Wednesday, September 26, 2012

On Being a Mom & Stuff: Part One

Additional Proof of how Willow is a budding type-A personality. She found a speck of something on her sock (great powers of observation) and spent a few minutes trying to remove it from the fabric fibers. She is very focused. 

So, I've been wanting to write about this stuff since July, but haven't gotten around to it. Ok. Not true. I have several false starts in my drafts folder, but could never finish them. Now, they stare at me in open defiance,

"You couldn't finish your thoughts"
"You aren't brave enough to click 'publish' on me"
"You are too overwhelmed to finish this post"

I've done a lot of other activities to pass the time [in avoidance]. But I know that I just have to finish these ideas and get them out there. I can't explain it, but I need to write about this.

Maybe it will help someone who is reading. I hope so.
Maybe it will help me process the last few years. I hope so!
Maybe it will be a good reminder in His faithfulness when I look back at these paragraphs sometime in the future. I hope so.....

Let's scroll back in time to 2009. Adam and I got married on the first day of August and less than two full weeks later, we were landing in China (we went to Paris in between--basically spent all of August on jet lag).  We had signed a two year contract to teach at an International School in the northeastern city of Shenyang. It's a similar climate to Chicago, although I would say there's more humidity and less snow/wind. Did I mention it's about 50 miles from North Korea?

Anyway, we landed on a Saturday night, arrived at our new home close to midnight. We started work on Monday morning. We were overwhelmed--especially myself--the first few weeks. We were trying to get settled in our home, while trying to figure out curriculum, students, schedules, and all the many demands of our new jobs all at once. Oh, yeah. Did I mention marriage? We were figuring that out too.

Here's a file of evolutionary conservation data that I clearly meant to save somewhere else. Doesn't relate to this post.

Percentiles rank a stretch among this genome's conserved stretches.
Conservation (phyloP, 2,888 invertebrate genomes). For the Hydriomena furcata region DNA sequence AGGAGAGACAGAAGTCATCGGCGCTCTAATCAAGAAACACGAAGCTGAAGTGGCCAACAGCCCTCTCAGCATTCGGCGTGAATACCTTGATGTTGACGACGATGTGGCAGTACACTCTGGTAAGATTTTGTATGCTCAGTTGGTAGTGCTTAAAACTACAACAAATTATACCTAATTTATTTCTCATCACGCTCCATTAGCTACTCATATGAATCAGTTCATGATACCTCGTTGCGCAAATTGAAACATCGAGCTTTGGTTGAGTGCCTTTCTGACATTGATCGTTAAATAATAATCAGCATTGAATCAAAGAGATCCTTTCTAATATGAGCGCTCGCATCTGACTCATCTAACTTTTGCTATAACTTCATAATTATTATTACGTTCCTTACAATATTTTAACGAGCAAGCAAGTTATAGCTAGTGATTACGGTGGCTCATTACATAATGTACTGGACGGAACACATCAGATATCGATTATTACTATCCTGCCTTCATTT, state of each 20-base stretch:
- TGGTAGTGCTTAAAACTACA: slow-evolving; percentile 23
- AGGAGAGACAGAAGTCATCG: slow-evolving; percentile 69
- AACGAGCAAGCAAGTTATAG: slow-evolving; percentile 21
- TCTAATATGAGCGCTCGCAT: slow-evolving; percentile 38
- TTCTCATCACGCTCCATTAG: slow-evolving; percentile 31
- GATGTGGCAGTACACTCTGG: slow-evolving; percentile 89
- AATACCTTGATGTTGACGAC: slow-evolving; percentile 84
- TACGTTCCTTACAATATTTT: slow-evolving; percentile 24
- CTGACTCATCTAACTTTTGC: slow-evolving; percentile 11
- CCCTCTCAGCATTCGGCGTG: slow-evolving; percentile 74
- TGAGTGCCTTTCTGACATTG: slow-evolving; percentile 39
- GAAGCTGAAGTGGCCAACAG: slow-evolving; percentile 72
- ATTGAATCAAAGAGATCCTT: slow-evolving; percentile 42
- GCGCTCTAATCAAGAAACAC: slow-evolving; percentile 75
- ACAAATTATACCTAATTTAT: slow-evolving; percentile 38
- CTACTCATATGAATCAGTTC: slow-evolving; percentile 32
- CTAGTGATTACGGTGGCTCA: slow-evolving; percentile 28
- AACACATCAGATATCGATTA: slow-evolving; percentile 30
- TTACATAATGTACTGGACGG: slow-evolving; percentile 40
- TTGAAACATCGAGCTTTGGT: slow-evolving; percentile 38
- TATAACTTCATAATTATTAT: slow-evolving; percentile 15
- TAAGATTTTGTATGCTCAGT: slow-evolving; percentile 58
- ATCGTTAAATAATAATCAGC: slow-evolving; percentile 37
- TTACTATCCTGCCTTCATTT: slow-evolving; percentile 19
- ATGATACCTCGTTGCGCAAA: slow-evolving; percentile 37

That first year was really hard. During that time, we didn't always have time to step back and say, "Whoa, what in the heck are we doing?! This is craziness! We're insane!" Mostly, we just focused on the moment because that was all we could do. When our first solid break came, we succumbed to watching ten seasons of Friends because we were so mentally, emotionally, and physically exhausted.

We were trying to learn how to be teachers (college in no way can fully prepare you for what's to come), spouses, and expats in a foreign country. I remember nearly falling asleep in a professional development meeting because I was so tired during our first week of school. There's also a huge hole in the fabric of my memory that first Autumn and Winter because I was so focused on surviving that I retained nothing. My teaching assistant was horrible, and I had daily stress from that. It was a hard first year in the classroom but it was also very rewarding. Today, I was reminiscing about some of my first bulletin boards in my classroom. I had had my assistant decorate them to give her something to do. She literally did the worst job a human could do--perhaps out of spite? But I did not know what to do with a rebellious adult who was twelve years my senior! I wish I had torn those ugly bulletin boards down and told her to snap out of it and try again. She used to be an art teacher for crying out loud!

After our first year of teaching, I read a bunch of idea type books and resolved that it would be a better year in the classroom. I would be better with parents, better with communication, better in lesson planning, better in managing my assistant, better in staying on top of deadlines, etc. It was going to be a better year. There was not alternative! I was excited to get started with this better year. In another year, I could start the graduate program through Indian Weslyan University that our company would pay for. I could survive in the city with my rudimentary Mandarin. I could write over a hundred characters (that's actually pretty awful when there's around 30,000 characters). Our apartment finally felt more like a home and less like a place where we slept.

I thought, "This is great! I actually know what I'm doing this year. I don't have to feel like I'm drowning 7 days a week. I can enjoy the process, learn more, and become a better teacher". It was exciting to put together 15 new literacy stations and create full scale book units. I had a finally had the foundation I needed to succeed--it was called teacher in-service. The previous year, I couldn't find where the prior teacher had left the curriculum books. The second year, I was able to build prepare for the future.

Let's just say, babies were no where on our horizon.